As a National Champion Ultimate Player: Competitive sports not only taught me the benefits of taking risks (a la Michael Jordan), but also the competitive edge that can be gained by forcing errors in the opposing players/teams. It is often more of a male characteristic to be competitive not only by excelling and exploiting our own strengths, but also to capitalize and exploit our opponents’ weaknesses. The Confidence Code and the … (Ted Talk Superhero pose…) talk about building confidence but don’t really call out the notion that there are others out there that will seek advantage in eroding your confidence (hopefully not within the same team/company). From my experience, being aware that strategy is out there and not taking it personally (or seeing it as a negative personality trait), but seeing it more as an Art of War strategy can help reduce the impact when that card is played against you.
Diversity in the Classroom: In working towards my teaching credentials, I wrote a paper on diversity from my experience in the classroom that recognized that often the students that struggled could be the ones that later excelled the most. It reminded me of such quotes as “Smooth seas don’t make for strong sailors” and Lou Holtz “Show me a champion and I’ll show you someone who has overcome adversity” Michael Jordan Fail/Succeed quote. The book makes reference to the ideas and calls out examples where challenges, if not entirely devastating, would strengthen you – if it doesn’t kill you, it only makes you stronger… Good skiers lean over the tips of their skis and if they make it to the bottom of the hill on a practice run without a single fall, think to themselves: I didn’t push myself hard enough. The book also makes reference to the notion of “insufficient neglect” in parenting by overly protective parents having a weakening affect on their children.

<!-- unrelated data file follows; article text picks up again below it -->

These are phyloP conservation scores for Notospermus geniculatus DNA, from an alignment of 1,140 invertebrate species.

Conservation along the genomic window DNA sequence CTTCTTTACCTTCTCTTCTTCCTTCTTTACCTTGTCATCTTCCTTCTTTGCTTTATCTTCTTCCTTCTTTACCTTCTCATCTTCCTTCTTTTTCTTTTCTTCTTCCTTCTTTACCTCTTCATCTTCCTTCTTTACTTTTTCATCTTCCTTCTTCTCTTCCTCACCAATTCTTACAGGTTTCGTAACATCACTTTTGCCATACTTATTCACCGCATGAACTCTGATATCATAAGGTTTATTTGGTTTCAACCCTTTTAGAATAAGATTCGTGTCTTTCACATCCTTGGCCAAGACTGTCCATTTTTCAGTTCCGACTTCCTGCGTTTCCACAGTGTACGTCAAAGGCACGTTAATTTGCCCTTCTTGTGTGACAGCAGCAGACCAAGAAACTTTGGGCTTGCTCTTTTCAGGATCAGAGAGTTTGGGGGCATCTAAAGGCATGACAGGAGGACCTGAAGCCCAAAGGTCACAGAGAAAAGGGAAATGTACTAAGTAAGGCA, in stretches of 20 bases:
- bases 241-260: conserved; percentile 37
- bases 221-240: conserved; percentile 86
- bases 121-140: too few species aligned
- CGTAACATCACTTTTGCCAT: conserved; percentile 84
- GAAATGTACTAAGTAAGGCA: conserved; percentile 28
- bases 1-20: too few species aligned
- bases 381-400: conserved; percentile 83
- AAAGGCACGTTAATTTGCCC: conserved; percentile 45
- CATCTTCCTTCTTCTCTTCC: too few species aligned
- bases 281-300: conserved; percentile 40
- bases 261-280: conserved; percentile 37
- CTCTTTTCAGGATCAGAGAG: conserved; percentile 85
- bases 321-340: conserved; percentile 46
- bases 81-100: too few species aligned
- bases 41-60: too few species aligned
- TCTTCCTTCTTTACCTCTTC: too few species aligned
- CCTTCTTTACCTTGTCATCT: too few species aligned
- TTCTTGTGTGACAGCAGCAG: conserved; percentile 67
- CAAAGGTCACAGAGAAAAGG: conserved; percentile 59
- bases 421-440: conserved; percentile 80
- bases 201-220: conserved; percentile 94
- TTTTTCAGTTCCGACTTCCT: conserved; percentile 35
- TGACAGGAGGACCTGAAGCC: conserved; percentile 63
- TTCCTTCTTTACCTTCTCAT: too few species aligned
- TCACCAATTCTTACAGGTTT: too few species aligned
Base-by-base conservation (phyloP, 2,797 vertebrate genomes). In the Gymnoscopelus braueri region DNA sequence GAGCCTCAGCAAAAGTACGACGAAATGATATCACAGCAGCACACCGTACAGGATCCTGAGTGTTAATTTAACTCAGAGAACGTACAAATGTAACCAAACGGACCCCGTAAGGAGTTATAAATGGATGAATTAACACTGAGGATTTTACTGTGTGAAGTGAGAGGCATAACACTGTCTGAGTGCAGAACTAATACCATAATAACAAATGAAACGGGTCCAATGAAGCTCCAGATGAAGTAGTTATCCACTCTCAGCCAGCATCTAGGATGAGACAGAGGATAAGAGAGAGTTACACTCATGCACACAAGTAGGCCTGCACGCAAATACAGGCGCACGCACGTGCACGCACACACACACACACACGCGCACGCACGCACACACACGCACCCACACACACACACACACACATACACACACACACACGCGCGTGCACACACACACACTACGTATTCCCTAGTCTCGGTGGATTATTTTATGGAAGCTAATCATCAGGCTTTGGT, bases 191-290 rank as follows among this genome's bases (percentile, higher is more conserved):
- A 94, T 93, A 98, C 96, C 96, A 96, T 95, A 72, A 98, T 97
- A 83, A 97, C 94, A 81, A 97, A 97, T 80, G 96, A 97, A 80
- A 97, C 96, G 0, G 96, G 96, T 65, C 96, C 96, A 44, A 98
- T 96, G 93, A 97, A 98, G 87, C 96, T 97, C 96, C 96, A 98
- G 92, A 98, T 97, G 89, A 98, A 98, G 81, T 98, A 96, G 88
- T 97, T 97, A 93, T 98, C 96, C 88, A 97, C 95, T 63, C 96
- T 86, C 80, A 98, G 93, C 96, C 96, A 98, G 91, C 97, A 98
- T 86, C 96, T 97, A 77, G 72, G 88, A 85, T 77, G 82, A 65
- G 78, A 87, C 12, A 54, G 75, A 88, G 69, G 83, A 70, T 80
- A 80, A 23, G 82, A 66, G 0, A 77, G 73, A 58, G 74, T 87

At the Table: Informix once hired a retired IBM exec to come and observe and provide advice to managers. After a few meetings, he pulled me aside and said he noticed that I’d walk in and sit quietly on the outside even if there were seats at the table. He said he also noticed that when I did have something to say, every one would turn to listen. He told me to sit at the table and speak up more. I’ve also since heard that introverts think to speak and extroverts speak to think. The result often being that we hear things that weren’t thought out and time runs out before hearing the thoughts based in reason. Our societies seem to generate more introverts in women than men and we often go without hearing them. I guess the retired exec was telling me to lean in.
Managed risk taking is also confidence building.
In over 100 product releases (on physical media) I was responsible for only two were not on time (missed by a couple of days) despite my willingness to take risks by taking calculated risks and differentiating between nice to have functionality, my teams were always able to push hard but dial in the release by first ensuring must-have features were solid and being willing to dial back on optional features if needed to hit a date.
Instilling confidence where you discover a vacuum…
To repeat my take-away from the original post:
As my first student teaching assignment, I was given a group of disruptive 8th graders (other teachers had tossed out of their classes) that were all in gangs in East San Jose and didn’t really expect to live long enough to make it to college. I had heard of the book The Rose That Grew From Concrete by Tupac Shakur and bought copies for everyone in the class. For many of them it was their first book ever and opened the to start reading and writing poetry. They were caught off guard by this white dude who wasn’t from their hood but could connect with them in a way no other teacher had. These students who had little hope and had never read a book, walked around proudly carrying a copy of their new book with a new found faith in their own abilities in part encouraged by a stranger that believed in them. They started writing their open poems about their own lives and started asking for other book suggestions. They were able to now appreciate that Shakespeare also was just writing from his own view into life in his world at his time…